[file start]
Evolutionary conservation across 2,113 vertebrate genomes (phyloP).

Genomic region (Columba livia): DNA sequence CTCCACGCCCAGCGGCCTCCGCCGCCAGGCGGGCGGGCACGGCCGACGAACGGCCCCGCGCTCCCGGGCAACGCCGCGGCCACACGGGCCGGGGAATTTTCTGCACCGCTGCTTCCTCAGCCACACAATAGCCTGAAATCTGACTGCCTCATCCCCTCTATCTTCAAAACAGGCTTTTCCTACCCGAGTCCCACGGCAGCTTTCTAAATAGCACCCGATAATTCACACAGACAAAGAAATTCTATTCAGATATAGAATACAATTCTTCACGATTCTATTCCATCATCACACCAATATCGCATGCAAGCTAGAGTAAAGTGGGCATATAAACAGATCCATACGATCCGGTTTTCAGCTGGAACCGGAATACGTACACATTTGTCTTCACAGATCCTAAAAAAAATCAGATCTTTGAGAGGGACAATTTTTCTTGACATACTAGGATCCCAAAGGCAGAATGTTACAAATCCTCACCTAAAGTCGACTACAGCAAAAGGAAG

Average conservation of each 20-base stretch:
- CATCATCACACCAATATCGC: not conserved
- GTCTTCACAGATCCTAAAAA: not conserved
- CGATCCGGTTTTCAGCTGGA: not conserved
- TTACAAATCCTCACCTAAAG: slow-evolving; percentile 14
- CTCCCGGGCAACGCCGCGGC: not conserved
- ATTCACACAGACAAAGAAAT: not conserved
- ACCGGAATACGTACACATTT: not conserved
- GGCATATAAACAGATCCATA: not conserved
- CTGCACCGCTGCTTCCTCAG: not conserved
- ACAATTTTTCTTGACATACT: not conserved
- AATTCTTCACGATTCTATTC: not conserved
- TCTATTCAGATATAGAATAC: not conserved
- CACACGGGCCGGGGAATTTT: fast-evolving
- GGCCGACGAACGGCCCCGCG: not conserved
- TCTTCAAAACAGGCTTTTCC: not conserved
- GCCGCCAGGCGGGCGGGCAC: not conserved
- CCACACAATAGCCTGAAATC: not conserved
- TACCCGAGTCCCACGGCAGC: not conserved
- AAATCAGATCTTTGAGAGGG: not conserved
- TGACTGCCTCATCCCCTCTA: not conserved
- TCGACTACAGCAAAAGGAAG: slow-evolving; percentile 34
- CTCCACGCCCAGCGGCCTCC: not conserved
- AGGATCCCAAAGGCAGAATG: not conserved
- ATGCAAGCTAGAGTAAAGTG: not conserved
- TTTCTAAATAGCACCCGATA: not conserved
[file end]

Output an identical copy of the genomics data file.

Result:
Evolutionary conservation across 2,113 vertebrate genomes (phyloP).

Genomic region (Columba livia): DNA sequence CTCCACGCCCAGCGGCCTCCGCCGCCAGGCGGGCGGGCACGGCCGACGAACGGCCCCGCGCTCCCGGGCAACGCCGCGGCCACACGGGCCGGGGAATTTTCTGCACCGCTGCTTCCTCAGCCACACAATAGCCTGAAATCTGACTGCCTCATCCCCTCTATCTTCAAAACAGGCTTTTCCTACCCGAGTCCCACGGCAGCTTTCTAAATAGCACCCGATAATTCACACAGACAAAGAAATTCTATTCAGATATAGAATACAATTCTTCACGATTCTATTCCATCATCACACCAATATCGCATGCAAGCTAGAGTAAAGTGGGCATATAAACAGATCCATACGATCCGGTTTTCAGCTGGAACCGGAATACGTACACATTTGTCTTCACAGATCCTAAAAAAAATCAGATCTTTGAGAGGGACAATTTTTCTTGACATACTAGGATCCCAAAGGCAGAATGTTACAAATCCTCACCTAAAGTCGACTACAGCAAAAGGAAG

Average conservation of each 20-base stretch:
- CATCATCACACCAATATCGC: not conserved
- GTCTTCACAGATCCTAAAAA: not conserved
- CGATCCGGTTTTCAGCTGGA: not conserved
- TTACAAATCCTCACCTAAAG: slow-evolving; percentile 14
- CTCCCGGGCAACGCCGCGGC: not conserved
- ATTCACACAGACAAAGAAAT: not conserved
- ACCGGAATACGTACACATTT: not conserved
- GGCATATAAACAGATCCATA: not conserved
- CTGCACCGCTGCTTCCTCAG: not conserved
- ACAATTTTTCTTGACATACT: not conserved
- AATTCTTCACGATTCTATTC: not conserved
- TCTATTCAGATATAGAATAC: not conserved
- CACACGGGCCGGGGAATTTT: fast-evolving
- GGCCGACGAACGGCCCCGCG: not conserved
- TCTTCAAAACAGGCTTTTCC: not conserved
- GCCGCCAGGCGGGCGGGCAC: not conserved
- CCACACAATAGCCTGAAATC: not conserved
- TACCCGAGTCCCACGGCAGC: not conserved
- AAATCAGATCTTTGAGAGGG: not conserved
- TGACTGCCTCATCCCCTCTA: not conserved
- TCGACTACAGCAAAAGGAAG: slow-evolving; percentile 34
- CTCCACGCCCAGCGGCCTCC: not conserved
- AGGATCCCAAAGGCAGAATG: not conserved
- ATGCAAGCTAGAGTAAAGTG: not conserved
- TTTCTAAATAGCACCCGATA: not conserved